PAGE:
"My neckerchief?" Merlin paused and cocked his head, pretending to consider. "Oh, you mean did you try to bribe me for it by offering me riches beyond my wildest dreams?" He took a moment to appreciate Arthur's horrified expression before he took pity on him and went on. "Alas, no, nothing like that, sire. Although you did seem awfully determined to get me to hand it over."
Arthur looked as though he didn't know whether to be relieved or mortified. “I’m sorry about that,” he said, his voice stiff. “It was wrong of me. Obviously, you should feel free to give your neckerchief to whomever you like—or not, as the case may be.”
“Thank you,” Merlin said, although that had never really been an issue up until now. He looked over at Arthur, taking in the tense shoulders and tight, unhappy expression, and felt the familiar clench of jealousy in his gut. So much for the prince not acting like a jilted lover. “You know, if you want," he said cautiously, "I could ask around for you—see who might be interested in letting you borrow their handkerchief for the tournament next time round. Perhaps even speak to someone in particular on your behalf?"
“No, thank you.” Arthur looked away. “I don’t think that will be necessary.”
“Are you sure?" Merlin couldn't seem to keep from pressing. "It seemed like it was pretty important to you last night."
”Yes, I'm sure,” Arthur ground out, a muscle twitching in his jaw. “I can do perfectly well without one, as you so helpfully pointed out."
"All right then, suit yourself." It wasn't as though Merlin wanted to get involved in Arthur's love life, after all, though he had to admit that he was somewhat baffled. It wasn't like the prince to give up so easily.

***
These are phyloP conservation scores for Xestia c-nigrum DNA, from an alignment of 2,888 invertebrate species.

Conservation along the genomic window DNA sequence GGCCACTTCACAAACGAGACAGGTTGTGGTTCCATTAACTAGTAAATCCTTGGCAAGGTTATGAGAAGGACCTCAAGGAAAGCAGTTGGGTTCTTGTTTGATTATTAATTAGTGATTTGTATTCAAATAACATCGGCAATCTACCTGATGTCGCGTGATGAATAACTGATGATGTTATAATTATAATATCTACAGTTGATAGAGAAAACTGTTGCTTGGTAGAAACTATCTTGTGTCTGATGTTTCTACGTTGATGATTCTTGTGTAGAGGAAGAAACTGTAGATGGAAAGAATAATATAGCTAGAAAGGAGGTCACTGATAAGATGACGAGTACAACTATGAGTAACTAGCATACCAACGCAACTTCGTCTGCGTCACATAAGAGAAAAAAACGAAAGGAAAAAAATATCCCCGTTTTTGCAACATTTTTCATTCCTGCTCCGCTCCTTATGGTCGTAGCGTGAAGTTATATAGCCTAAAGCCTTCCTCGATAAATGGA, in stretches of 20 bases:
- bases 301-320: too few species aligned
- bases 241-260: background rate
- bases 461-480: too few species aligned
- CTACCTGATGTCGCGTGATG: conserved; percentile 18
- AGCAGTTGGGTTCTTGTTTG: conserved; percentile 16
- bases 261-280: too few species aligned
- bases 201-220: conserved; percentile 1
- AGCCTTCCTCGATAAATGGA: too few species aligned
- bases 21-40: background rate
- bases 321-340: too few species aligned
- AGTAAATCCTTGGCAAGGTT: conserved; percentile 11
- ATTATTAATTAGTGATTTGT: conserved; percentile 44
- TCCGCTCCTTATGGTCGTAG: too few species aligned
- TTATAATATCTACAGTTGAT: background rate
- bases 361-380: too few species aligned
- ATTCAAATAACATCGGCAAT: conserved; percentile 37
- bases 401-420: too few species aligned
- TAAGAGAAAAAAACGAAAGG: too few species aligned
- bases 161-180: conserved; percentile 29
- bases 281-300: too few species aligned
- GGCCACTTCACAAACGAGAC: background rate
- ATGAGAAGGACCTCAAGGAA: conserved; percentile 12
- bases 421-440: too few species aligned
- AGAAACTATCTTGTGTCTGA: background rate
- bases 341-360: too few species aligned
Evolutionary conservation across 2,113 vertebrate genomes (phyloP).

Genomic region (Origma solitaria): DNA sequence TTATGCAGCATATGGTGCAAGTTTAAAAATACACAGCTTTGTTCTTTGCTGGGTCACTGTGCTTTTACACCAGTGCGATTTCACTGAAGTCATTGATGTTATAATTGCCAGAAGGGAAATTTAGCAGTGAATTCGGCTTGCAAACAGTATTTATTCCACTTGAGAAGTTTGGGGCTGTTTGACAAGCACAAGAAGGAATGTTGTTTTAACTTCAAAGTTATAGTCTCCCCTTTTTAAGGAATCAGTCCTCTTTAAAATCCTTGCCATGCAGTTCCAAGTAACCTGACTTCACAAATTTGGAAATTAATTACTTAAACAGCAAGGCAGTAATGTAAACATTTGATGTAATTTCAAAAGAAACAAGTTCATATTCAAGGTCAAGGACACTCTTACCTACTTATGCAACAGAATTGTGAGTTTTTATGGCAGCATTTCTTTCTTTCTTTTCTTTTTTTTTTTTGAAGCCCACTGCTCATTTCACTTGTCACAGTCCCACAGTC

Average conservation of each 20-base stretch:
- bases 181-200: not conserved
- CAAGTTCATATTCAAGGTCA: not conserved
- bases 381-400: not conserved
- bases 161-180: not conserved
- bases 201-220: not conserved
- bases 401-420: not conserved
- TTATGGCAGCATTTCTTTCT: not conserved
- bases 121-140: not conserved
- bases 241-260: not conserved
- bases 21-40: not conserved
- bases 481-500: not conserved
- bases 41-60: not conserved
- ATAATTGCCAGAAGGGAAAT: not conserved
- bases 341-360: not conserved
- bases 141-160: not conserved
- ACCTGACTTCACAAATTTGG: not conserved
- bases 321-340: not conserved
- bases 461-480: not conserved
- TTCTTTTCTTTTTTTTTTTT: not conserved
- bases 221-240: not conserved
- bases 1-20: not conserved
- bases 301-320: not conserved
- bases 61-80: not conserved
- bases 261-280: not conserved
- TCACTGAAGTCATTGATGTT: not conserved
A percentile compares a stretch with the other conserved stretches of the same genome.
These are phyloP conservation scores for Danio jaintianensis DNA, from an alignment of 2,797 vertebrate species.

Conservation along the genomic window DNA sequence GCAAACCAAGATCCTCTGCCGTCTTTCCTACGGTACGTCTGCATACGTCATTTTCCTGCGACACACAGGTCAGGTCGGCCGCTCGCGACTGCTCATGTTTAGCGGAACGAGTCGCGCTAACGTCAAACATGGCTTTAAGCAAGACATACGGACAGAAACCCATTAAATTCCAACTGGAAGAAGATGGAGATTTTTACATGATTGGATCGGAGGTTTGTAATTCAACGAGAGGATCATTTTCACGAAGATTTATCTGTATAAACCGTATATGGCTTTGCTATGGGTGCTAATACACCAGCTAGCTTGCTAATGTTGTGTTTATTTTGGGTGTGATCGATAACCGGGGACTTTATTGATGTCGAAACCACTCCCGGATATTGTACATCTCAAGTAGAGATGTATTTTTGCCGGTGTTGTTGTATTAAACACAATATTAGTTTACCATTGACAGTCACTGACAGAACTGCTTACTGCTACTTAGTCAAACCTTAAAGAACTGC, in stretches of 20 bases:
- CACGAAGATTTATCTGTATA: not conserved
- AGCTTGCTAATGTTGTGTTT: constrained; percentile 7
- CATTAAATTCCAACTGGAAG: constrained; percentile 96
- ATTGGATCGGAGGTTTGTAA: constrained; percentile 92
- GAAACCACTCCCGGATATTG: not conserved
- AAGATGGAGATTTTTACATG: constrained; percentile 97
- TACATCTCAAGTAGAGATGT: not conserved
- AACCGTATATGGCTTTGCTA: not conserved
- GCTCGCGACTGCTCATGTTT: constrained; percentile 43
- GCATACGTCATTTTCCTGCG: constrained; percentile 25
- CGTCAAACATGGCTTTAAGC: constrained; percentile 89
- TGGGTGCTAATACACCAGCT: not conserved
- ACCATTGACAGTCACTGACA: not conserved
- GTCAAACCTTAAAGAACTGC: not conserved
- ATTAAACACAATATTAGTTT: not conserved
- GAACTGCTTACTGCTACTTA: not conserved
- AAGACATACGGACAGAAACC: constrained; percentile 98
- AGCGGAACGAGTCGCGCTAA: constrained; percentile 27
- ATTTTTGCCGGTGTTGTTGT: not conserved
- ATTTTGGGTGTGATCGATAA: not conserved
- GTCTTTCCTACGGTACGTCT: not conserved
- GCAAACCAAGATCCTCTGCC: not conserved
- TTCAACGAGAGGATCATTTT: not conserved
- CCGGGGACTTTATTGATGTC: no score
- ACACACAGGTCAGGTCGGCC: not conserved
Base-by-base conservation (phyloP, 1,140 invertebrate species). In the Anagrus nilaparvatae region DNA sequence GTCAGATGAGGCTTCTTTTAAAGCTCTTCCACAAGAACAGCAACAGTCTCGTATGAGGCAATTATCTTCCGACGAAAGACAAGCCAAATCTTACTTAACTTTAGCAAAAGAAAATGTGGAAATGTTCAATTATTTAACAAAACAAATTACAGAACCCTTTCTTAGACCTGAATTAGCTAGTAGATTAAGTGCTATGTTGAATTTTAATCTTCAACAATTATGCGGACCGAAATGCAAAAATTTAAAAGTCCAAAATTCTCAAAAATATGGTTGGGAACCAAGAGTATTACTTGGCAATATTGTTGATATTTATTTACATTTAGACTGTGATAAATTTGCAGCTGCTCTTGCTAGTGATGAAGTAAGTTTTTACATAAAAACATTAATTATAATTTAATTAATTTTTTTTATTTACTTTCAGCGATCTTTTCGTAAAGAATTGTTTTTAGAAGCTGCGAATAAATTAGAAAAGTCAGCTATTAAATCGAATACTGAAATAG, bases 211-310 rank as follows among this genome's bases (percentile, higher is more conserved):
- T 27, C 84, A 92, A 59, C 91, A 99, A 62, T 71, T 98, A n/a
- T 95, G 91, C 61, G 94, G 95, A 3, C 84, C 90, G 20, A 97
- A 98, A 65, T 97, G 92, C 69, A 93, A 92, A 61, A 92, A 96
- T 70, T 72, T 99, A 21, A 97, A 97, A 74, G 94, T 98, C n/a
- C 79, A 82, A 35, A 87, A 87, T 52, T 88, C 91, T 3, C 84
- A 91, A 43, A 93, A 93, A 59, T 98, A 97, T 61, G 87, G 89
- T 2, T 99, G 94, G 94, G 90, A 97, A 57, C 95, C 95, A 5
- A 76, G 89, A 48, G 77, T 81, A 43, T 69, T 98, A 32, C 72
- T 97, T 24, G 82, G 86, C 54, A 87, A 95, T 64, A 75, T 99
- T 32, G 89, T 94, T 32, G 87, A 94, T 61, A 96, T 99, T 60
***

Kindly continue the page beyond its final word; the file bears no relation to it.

The look on Arthur’s face stayed with Merlin throughout the rest of the day, in spite of his efforts not to dwell on it. He watched the prince with half an eye as he went about his duties, trying to determine who it was that he could possibly be in love with, but as far as he could tell Arthur interacted with everyone the same way he always had. There were no longing looks or lingering glances, save for the few times Merlin caught the prince staring at his neckerchief, and trying to decipher Arthur's feelings was starting to give Merlin a headache.
“Is everything all right, Merlin?” Gaius asked mildly, retrieving the slice of ginger root Merlin had just added to his cauldron with his spoon. “Only, that’s the third time you’ve given me ginger instead of the gentian I asked for.”
“Sorry, Gaius,” Merlin apologised, rubbing at his forehead. “It’s just—I was just thinking about Arthur.”
One of Gaius’ bushy eyebrows went up. “I see,” he said, setting down his ladle. “And do I want to know what you were thinking about that was so engrossing? He isn’t in any danger, I hope.”
“No, nothing like that.” Briefly, Merlin explained his and Arthur’s argument the day before, and Arthur’s inexplicable interest in Merlin’s neckerchief. If possible, Gaius’ eyebrow climbed even higher. “And now I’m not sure what to do about it,” Merlin confessed when he had finished. "Is it really such an important tradition?”